We started our first adoption in 2005. After hearing a friend's story of 2 failed domestic adoptions (birth mother changed her mind) and watching the news of families torn apart years later when the birth mother changed her mind, I knew that I would not adopt domestically. I guess I was terrified or very selfish. I did not want the grief and agony of giving up my child. So, I researched international adoptions.
People have asked numerous times, "Why not "our own?", meaning the United States. One man recently said to me while working on my kitchen, "Too bad our country makes it so difficult to adopt our own kind, isn't it?" I don't know why I was so surprised. Maybe it was because he was just so blunt about it all. I told him, "A child needs a family, regardless of where they are from."
Today I was reminded about the agonies of domestic adoptions. My friend and her husband were asked by the birth mother to adopt her 12 month old son. She had moved around and could not take care of her son. She had a very bad life that involved drug abuse. My friend, lovingly, brought this child into her home and heart in February, making them a family of 7. There were many struggles with attachment and fears from this beautiful son of hers. We could see him starting to make eye contact and smiling at church. He was progressing. Only days away from finalizing the adoption, in walks the father, who has never been a part of his son's life. Within 10 minutes, their son was gone. How can our agencies allow this? Why does blood make such an impact on the system? I had to spend more than a $1000 to prove myself worthy to adopt, being fingerprinted and having multiple background checks. No one did a background check on him. I understand that he is the father. But, if he has had absolutely nothing to do with his own son for over a year, he should have to prove that he can parent and provide for this child and not rely on a monthly government check.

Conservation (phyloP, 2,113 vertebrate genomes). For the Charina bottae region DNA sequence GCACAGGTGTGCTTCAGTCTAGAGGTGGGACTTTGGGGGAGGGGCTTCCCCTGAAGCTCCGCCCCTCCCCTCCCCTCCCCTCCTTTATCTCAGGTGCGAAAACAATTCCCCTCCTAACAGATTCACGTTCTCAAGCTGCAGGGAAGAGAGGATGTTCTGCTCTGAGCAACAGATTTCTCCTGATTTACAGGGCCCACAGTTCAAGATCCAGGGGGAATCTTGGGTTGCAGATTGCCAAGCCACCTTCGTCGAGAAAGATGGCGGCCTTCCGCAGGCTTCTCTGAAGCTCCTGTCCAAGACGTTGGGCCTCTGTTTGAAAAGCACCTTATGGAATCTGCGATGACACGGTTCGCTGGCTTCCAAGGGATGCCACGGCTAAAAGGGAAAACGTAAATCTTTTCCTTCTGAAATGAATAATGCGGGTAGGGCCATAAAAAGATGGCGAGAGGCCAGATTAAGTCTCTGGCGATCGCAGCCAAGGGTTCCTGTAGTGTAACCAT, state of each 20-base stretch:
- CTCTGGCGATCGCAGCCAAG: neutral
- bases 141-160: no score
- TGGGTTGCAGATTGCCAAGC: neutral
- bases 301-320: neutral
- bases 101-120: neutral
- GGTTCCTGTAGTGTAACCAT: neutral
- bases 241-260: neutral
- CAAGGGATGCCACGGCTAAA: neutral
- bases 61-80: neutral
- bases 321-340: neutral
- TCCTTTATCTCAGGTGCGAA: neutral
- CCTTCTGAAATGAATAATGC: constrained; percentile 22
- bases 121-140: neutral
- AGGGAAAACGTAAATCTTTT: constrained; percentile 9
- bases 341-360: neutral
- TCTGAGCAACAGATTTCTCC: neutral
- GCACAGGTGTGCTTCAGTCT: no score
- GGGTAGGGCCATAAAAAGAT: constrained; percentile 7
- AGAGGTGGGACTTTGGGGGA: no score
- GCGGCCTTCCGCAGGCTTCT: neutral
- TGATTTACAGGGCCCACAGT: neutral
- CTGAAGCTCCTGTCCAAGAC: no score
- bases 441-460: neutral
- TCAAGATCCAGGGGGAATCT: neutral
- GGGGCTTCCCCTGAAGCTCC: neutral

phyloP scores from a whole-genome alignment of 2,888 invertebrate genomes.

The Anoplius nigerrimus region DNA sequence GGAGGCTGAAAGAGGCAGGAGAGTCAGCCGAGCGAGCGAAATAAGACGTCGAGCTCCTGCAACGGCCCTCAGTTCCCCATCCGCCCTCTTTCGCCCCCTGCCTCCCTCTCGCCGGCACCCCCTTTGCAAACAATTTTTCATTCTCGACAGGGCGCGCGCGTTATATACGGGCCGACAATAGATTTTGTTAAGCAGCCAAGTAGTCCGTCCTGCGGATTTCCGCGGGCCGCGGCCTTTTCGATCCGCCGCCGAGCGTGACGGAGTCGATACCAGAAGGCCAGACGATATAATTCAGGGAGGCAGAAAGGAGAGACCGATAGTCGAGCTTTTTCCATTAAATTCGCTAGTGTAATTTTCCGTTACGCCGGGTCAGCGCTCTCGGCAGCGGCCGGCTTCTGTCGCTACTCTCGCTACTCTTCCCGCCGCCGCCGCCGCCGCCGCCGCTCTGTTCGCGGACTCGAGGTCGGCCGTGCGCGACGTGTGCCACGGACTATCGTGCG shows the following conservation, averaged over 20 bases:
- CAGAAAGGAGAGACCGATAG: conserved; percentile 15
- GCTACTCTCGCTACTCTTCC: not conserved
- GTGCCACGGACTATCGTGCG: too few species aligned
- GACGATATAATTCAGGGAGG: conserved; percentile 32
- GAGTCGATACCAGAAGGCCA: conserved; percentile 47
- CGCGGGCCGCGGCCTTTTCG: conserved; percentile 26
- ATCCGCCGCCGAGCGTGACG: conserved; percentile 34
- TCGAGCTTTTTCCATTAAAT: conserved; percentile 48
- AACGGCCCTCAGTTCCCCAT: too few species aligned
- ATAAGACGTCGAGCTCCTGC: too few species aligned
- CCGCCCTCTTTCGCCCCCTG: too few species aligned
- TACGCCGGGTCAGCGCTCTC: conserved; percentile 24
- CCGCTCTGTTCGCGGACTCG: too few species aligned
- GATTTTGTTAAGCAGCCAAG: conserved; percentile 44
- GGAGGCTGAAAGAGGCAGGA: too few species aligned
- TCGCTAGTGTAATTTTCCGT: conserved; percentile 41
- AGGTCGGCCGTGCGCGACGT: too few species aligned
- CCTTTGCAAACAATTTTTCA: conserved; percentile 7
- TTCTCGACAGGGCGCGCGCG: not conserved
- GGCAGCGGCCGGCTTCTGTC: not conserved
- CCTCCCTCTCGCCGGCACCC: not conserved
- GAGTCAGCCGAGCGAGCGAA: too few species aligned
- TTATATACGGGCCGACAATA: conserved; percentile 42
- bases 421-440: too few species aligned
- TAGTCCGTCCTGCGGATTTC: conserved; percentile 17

Fortunately, I do know of wonderful families who have adopted domestically and/or through our nation's foster care system. I know that it can work. But, for others, like this little fella and my friend, the system has failed. It is a reminder why I could not bring myself to take that step domestically.
Welcome to my family blog. I have been married to Mike for over half of my life. I love my Savior, Jesus. I am a stay-at-home, homeschooling mom to six terrific, interesting children. My 3 oldest were born to me in my younger years, while my 3 youngest were given to me by God in my older years. I am very blessed. ~Cheri